Traveling a peninsula in Newfoundland, the BBC writer moved from town to town finding stories embedded within the people amidst their livelihoods. And when combined with assistance from the government, the people were able to tell a more complete story that is the heritage of the Newfoundland community to a tourism industry that is now thriving. From the boatbuilding trade and teaching younger generations the skills to continue it, to artist’s studio tours, living history museums, historical sites, bed and breakfasts and one-of-a-kind restaurants — all amidst a natural beauty locals believe is sometimes surreal — this Canadian community is a success story and potential case study that Downeast Maine could emulate, Hitchings believes.
Planning and implementation
Once federal funds begin to flow the next step will be to create the management plan — a blueprint for how the NHA designation will be managed. “There’s no specific timeline for the release of the appropriations, but with the passage and signing of the bill, we’ll know more in the coming weeks,” says Edie Smith, regional representative for Senator King. The amount of money earmarked for the management plan process will be $150,000 annually for up to three years and will come from the Department of the Interior.
“The feasibility study brushed the surface of what the possibilities are; the management process is that deep dive into areas of communities and how we actually want to implement this,” says Hitchings. “Safe to say, this process will require even more significant public outreach.”
The management plan will outline the heritage-related goals and priorities of the entire region and will be led by SCEC staff, a core planning team and a newly assigned NHA program coordinator. Those involved in formulating the management plan will attend select board and city council meetings across the region and board and committee meetings of partner organizations. A series of public discussions and workshops in communities are planned, as are meetings with smaller groups of community leaders.
Hitchings says that the management plan will develop from all the information, input and ideas that come from these discussions. Drafts and revisions of the management plan will be shared and discussed, with a final draft submitted to the National Heritage Areas Program for final approval by the end of 2025.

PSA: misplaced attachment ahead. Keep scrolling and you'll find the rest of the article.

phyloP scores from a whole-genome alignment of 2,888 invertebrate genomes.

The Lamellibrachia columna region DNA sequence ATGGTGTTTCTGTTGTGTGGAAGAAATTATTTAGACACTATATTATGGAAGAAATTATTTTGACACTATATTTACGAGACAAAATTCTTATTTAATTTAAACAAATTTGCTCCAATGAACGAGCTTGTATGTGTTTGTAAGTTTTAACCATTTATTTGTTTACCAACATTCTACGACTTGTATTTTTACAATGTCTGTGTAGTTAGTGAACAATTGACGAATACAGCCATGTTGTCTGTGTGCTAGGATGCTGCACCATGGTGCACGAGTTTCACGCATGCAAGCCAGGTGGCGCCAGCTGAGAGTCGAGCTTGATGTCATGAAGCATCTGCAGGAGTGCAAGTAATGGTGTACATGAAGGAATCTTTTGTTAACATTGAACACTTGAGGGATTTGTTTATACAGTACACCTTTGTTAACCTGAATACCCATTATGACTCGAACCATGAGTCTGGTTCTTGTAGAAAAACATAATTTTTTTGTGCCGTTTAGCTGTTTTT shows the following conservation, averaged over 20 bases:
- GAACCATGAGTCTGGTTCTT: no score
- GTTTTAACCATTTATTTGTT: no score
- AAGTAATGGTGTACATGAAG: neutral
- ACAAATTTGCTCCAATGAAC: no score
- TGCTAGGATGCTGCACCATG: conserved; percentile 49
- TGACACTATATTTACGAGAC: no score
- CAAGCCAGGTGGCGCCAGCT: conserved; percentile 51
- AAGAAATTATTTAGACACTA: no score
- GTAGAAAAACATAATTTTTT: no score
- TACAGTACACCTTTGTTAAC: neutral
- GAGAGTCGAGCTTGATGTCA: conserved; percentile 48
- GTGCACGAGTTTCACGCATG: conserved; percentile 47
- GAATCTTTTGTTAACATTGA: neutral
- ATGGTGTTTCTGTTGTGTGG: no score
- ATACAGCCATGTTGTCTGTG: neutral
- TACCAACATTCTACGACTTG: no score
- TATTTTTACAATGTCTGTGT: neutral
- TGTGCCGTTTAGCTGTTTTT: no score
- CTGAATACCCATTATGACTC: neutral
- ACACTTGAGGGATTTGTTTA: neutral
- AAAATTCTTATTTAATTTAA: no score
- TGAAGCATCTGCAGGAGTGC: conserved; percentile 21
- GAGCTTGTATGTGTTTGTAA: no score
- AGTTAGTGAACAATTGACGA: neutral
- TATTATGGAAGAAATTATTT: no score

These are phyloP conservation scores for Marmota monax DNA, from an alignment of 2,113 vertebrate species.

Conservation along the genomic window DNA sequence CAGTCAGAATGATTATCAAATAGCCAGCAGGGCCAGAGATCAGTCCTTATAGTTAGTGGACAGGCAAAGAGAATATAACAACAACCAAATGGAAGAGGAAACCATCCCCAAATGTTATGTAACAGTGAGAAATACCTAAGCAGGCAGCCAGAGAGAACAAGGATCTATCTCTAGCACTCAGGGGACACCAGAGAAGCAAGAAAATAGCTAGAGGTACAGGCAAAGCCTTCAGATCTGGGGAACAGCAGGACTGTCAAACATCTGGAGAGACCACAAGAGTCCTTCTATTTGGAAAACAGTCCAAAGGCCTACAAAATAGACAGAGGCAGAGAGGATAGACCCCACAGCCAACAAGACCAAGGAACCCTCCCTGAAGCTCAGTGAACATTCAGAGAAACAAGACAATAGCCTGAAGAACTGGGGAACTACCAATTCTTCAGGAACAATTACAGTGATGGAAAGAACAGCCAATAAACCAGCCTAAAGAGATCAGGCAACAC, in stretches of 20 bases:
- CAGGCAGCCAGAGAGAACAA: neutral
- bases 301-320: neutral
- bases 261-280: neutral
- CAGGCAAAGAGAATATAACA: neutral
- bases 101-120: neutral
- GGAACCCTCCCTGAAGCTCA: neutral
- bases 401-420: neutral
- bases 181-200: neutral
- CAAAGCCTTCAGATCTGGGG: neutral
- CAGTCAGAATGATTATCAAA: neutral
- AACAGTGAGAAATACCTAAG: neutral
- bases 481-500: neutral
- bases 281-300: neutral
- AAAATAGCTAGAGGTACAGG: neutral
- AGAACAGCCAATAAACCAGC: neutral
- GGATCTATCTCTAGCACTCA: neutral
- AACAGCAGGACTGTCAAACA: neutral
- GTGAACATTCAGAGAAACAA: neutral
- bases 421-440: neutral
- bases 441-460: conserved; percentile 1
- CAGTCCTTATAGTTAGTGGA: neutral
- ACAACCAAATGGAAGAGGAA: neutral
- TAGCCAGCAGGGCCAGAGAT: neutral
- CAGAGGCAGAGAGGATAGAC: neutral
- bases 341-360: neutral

Once the management plan is completed, project implementation will begin, allowing access to public federal funds. “Communities, organizations and schools are eligible to receive matching federal dollars for heritage-related projects,” says Hitchings. “NHAs are eligible for a maximum of $1 million per year over the course of 10 years, but the final amount provided is dependent on the amount of project funds raised locally.”
The range of topics/industries represented in the Downeast NHA story include: commercial fisheries, wild blueberries, farming, forest products, hunting/fishing/birding/guiding, local history, arts/culture/skilled crafts, education, outdoor recreation, conservation, municipal government, regional and tourism planning, economic development and health/wellness. Representatives from each of these areas and industries will become a part of the NHA management team. “This team will have a limited number of seats, as it will not be effective with too many people — or too few,” says Hitchings. “I am thinking 15 as a limit, meaning some of the team may need to have subject expertise in more than one topic.”
A grant review committee will also be formed. Committee members may include some from the management team but will also include people who have experience in grant review and oversight. “Each year there are likely to be a few different people on the grant review committee to eliminate any conflict of interest,” says Hitchings. “An organization, municipality or school that is represented on the management group is also eligible to apply for grants, but they cannot participate in the review process at all.”
As to how these groups will be chosen, Hitchings says, “The NHA coordinator will invite people to participate on these teams based on the coordinator’s knowledge of what is needed and who are the people across the region who can expertly and consistently participate. Anyone interested can nominate themselves or another person.”
“Maine’s delegation will want to stay connected and up to date on the NHA program for the duration of its implementation and will come to the region to experience the work being put into place,” says Smith. “There will not be direct involvement — this is a project that will be directed, managed and implemented by the people of Washington and Hancock counties.”
All information about meetings and draft sections of the developing plan will be posted and updated continuously on the SCEC website. Future meetings will be announced on SCEC’s weekly newsletter “Local Happenings” and on their Facebook page.
“This is a long-term program that is a continually unfolding and evolving process,” says Hitchings. “There will be no immediate or obvious effects. Everything that happens going forward will be up to the people of the communities. The focus of the NHA program is on community, not on tourists. Visitors will come because the communities are vibrant and healthy places.”
Sign up here to receive our free, periodic newsletter, Downeast Monitor, that focuses on Washington County news, a new offering at The Maine Monitor as part of our newsroom’s stepped-up efforts to cover Washington County. This article first appeared in the Quoddy Tides and was republished with permission.